In Part One of this story, I described the late 2017 addition of Bailey the Border collie to my multi-dog household. Although Bailey fit into my active lifestyle quite well in many ways, she challenged the pack hierarchy. In particular, she hassled Leah, my current alpha female.
At one point fairly early after she joined me, I took photos of her to facilitate rehoming her. However, I couldn’t do it. Instead, I put her on Prozac, hoping to diminish or extinguish the problem behavior. Neither Alan nor I were convinced that the Prozac was working…
Early last August, we were in Estes Park with all 5 dogs. A couple passed by and were immediately drawn to Bailey. Apparently, they had lost their family dog a couple of weeks prior, and Bailey resembled that dog. As we visited, I suddenly had this overwhelming urge to talk to them about taking Bailey! It was a “God prompt” in my opinion. Regardless of the origin of the idea, I internally refused. No way I was going to talk to perfect strangers about my dog. I buried the thought.
A few minutes later, they stood up from where they were squatting next to Bailey and prepared to leave. Again, this overwhelming urge to tell them about Bailey arose in my mind. You will talk to them before they leave… I blurted out, “She might need a new home!” Alan looked at me in total shock. We hadn’t talked about it in months.
They seemed interested. I wasn’t even sure I was interested. I gave Monique, the wife, my phone number (and didn’t take hers.) If they were interested, they would reach out to me. Five days later, she did. I called my daughter Laura and described what had transpired. It was very hard for Laura to think about this possibility. I assured Laura that nothing would happen immediately. Furthermore, no decision would be made unless everyone was in agreement.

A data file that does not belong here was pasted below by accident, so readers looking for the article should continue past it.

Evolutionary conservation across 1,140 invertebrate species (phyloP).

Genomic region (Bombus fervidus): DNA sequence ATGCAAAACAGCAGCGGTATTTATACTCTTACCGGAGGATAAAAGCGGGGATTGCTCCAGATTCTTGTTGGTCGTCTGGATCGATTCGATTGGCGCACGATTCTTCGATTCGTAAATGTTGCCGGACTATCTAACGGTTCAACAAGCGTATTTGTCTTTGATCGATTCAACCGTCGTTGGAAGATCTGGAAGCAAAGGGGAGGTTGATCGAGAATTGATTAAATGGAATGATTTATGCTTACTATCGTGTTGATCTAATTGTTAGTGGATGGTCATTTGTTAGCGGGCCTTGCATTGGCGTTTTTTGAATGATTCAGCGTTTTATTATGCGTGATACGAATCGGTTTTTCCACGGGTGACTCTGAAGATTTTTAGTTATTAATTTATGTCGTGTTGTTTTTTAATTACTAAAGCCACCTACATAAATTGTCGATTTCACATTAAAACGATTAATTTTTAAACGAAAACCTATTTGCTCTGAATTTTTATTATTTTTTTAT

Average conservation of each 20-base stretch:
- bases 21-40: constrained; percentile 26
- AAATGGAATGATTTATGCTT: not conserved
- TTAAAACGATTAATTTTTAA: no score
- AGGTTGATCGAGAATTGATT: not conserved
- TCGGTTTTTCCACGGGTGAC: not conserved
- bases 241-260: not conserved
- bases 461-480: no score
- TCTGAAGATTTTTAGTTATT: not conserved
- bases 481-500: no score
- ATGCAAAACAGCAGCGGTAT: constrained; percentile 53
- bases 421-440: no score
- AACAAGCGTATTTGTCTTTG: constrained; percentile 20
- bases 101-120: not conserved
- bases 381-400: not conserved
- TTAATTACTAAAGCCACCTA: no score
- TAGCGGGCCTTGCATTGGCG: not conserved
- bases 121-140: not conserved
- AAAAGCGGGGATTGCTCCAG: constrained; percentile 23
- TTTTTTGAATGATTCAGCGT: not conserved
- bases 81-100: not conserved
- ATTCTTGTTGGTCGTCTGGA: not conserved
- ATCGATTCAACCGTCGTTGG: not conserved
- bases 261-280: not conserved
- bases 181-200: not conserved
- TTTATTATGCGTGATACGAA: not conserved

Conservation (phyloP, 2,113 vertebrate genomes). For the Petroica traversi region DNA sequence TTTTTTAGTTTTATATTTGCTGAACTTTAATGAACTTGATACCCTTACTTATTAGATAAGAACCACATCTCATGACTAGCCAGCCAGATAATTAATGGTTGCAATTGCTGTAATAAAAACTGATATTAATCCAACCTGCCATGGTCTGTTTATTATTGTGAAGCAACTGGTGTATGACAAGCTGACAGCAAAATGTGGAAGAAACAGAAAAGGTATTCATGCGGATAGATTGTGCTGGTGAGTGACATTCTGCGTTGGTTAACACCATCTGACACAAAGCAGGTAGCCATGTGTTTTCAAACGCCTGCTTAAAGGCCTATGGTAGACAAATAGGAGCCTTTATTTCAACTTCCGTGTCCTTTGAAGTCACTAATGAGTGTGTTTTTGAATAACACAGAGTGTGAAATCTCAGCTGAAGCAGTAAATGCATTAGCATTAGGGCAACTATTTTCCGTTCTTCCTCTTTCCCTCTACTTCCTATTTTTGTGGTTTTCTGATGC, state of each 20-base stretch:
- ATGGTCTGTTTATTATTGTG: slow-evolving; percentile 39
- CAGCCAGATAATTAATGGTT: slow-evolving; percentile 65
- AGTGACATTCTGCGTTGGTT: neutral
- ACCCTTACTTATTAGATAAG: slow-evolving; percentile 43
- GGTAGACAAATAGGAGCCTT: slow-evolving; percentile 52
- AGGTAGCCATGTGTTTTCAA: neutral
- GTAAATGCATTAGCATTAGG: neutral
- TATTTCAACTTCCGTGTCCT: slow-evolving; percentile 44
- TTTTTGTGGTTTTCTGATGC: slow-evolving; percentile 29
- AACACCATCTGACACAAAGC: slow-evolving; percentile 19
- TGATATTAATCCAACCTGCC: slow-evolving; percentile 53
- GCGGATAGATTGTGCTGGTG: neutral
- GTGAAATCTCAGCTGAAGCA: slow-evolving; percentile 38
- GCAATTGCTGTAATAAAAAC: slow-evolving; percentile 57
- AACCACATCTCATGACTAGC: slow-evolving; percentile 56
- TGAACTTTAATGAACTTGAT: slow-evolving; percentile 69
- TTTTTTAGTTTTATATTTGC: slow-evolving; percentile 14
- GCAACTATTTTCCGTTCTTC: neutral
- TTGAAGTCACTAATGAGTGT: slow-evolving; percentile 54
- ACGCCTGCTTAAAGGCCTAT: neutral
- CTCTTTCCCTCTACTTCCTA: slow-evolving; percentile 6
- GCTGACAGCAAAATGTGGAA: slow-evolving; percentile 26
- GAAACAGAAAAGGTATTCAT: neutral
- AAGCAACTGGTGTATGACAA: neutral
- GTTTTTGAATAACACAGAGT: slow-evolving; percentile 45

Alan and I returned to Kansas. I decided to wean Bailey off the Prozac to see if it was making any difference at all. To my surprise, it was. The problematic behavior increased as the Prozac levels decreased. That knowledge was troubling for me. In this post, I described a previous experience I had with two quarreling family dogs. What I didn’t say in that post was that Emma was on Prozac. Emma had attacked Leah a couple of times previous to that fateful day. Sadly, her Prozac schedule had been disrupted due to a recent trip where her medication had been forgotten. Although the attack occurred several days after she resumed her medication, her blood levels had fluctuated.
As a result of that experience, I was unwilling to try and maintain household harmony using drugs alone. Clearly, It didn’t work well for me in the past. Laura and I had additional conversations about what to do. Fortunately, Bailey’s potential new family was flexible, understanding and supportive.
Ultimately, we made the decision to place Bailey in a new home. Her new family consisted of two parents and three teenage daughters, all of whom were very excited about getting her. Before she arrived, they had acquired toys, tags, bedding and collar! Happily, there are no other dogs in the household, only cats. The family lives a significant distance from my home. Alan and I met them on the way to our New Mexico ride at a mutually agreeable location. After the ride, we traveled to their home to see how Bailey was adjusting.
Truly, she was a very happy dog. The cats were not interested in being friends with her, but that was her only issue! She had five adults doting on her. As Alan and I prepared to leave the house, she did not follow us to the door. Understandably, that surprised us. By the same token, it made us very happy. Clearly, she felt at home. My “God prompt” totally resolved a problematic issue in the most amazing way.
At the present time, I am horse camping in Missouri. It has been quite a week. Don’t miss next week’s blog, as I will discuss concussions (mine), lacerations (Finn’s) and temper tantrums (Finn’s)!